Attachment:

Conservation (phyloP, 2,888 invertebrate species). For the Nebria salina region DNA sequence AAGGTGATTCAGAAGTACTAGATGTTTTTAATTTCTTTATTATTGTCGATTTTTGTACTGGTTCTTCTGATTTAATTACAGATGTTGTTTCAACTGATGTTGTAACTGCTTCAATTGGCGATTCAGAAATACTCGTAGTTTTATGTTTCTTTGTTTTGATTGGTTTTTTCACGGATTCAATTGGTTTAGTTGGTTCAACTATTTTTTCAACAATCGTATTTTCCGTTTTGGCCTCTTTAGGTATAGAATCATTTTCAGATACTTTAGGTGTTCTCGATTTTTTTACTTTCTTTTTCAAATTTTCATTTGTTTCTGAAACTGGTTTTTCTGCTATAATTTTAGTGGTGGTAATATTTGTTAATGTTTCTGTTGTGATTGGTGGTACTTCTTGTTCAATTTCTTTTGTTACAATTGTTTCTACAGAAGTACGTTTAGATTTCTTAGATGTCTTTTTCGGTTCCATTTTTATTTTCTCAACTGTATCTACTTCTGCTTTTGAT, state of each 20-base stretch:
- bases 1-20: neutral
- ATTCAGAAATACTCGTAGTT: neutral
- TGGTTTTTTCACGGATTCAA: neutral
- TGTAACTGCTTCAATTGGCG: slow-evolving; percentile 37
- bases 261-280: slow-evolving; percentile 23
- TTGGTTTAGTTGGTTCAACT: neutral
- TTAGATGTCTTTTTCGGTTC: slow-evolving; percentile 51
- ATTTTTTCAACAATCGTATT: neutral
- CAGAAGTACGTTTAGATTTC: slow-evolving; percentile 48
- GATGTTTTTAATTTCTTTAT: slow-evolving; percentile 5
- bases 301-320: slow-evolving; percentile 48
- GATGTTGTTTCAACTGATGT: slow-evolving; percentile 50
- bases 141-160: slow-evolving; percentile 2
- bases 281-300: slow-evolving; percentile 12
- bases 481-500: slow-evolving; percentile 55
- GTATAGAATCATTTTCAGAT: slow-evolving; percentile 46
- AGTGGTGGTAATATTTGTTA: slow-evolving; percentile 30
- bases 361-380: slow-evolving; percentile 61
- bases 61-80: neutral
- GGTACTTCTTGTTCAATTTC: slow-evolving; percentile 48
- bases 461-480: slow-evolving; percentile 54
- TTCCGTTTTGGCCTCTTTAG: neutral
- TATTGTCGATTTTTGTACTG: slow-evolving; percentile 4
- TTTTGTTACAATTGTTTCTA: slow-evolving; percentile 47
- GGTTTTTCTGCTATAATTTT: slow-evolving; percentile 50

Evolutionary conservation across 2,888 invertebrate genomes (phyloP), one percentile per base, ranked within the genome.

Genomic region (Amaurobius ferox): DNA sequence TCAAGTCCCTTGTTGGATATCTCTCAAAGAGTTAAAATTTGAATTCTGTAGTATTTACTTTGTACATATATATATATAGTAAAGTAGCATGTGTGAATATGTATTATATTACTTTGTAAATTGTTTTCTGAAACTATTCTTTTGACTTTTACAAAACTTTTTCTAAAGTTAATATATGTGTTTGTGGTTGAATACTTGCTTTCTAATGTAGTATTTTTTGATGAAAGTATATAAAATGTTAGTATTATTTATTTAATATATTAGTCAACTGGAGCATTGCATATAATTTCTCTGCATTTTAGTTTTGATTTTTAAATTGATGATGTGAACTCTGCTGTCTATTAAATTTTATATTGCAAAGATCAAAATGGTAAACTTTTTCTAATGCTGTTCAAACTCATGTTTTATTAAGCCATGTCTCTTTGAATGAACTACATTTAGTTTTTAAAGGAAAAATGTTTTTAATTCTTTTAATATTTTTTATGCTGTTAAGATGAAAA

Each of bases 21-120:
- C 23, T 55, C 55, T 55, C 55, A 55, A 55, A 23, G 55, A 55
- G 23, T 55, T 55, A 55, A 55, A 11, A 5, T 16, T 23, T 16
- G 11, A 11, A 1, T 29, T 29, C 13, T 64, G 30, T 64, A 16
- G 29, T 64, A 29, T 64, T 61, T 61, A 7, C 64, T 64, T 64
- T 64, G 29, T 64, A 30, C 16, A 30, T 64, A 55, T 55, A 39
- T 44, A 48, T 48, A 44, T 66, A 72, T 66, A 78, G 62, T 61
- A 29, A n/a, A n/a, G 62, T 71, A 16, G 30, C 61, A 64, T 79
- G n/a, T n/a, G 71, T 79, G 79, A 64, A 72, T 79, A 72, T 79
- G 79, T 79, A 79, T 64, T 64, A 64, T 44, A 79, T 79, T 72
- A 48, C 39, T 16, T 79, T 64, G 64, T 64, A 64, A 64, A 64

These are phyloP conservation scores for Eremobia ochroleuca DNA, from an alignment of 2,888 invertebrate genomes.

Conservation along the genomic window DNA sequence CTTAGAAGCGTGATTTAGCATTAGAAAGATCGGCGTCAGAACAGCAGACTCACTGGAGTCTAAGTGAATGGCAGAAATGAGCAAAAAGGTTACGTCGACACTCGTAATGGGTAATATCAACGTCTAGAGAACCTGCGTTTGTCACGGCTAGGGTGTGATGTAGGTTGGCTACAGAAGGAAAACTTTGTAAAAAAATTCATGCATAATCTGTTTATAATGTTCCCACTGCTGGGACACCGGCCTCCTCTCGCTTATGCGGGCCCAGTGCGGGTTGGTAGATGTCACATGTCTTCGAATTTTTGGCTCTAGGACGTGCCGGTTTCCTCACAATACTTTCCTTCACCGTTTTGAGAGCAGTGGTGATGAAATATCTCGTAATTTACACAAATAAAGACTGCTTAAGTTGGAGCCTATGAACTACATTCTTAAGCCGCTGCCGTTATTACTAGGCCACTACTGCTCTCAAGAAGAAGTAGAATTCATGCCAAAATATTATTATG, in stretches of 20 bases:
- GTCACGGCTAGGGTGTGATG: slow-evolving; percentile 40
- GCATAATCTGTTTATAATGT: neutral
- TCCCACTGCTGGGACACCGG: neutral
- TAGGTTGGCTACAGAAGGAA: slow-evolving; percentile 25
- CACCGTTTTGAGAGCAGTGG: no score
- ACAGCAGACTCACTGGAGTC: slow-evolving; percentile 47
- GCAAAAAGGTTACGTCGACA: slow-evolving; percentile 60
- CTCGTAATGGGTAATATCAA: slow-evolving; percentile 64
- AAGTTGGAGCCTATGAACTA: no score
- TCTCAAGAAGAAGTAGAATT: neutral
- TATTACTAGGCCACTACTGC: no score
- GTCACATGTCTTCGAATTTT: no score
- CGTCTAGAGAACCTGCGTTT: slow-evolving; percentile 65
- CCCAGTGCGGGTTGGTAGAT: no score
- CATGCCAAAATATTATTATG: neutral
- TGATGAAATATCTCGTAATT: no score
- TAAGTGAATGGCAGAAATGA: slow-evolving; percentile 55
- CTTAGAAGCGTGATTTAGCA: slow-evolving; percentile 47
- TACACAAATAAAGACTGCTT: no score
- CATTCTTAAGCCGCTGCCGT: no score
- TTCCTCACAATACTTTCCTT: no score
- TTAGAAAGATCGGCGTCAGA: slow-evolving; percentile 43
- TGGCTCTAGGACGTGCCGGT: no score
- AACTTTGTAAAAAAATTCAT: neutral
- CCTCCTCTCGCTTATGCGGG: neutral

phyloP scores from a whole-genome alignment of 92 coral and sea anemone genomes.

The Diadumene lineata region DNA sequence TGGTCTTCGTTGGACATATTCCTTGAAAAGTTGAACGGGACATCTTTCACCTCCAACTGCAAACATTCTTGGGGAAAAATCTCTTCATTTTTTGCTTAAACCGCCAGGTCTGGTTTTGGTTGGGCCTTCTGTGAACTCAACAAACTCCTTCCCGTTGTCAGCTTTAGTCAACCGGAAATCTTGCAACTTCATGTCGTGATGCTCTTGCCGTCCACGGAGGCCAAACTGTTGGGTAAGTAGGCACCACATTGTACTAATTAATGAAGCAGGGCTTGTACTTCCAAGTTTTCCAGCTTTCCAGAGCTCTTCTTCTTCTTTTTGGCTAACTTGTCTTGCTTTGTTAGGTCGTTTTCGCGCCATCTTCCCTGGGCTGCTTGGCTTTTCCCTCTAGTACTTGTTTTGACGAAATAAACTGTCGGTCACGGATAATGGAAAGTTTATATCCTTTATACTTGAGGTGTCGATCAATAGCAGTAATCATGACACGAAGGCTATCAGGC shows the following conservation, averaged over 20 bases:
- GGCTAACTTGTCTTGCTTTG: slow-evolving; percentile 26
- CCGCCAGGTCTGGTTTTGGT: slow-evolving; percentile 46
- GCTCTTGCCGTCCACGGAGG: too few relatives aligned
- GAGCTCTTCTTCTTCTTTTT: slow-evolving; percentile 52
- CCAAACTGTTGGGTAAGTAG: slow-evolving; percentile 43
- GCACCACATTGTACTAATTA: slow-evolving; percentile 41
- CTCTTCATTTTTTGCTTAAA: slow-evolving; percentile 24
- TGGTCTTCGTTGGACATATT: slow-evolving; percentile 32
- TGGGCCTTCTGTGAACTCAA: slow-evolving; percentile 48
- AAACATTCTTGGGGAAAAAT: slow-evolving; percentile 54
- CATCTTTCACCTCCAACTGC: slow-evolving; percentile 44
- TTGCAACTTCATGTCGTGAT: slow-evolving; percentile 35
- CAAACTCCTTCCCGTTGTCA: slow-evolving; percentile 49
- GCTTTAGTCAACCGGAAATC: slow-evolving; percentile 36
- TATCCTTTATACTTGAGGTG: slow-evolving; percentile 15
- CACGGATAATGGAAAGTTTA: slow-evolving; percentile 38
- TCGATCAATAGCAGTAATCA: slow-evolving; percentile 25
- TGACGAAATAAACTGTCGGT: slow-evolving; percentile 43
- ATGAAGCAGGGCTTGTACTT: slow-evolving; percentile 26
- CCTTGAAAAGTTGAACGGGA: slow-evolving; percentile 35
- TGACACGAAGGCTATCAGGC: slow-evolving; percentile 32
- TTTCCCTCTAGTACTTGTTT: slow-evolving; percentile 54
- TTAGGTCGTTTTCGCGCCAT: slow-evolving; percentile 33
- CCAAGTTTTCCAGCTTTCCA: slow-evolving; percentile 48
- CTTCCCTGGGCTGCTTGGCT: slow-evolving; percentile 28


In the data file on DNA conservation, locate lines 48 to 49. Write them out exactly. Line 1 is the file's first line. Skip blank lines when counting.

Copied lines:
- GCAAAAAGGTTACGTCGACA: slow-evolving; percentile 60
- CTCGTAATGGGTAATATCAA: slow-evolving; percentile 64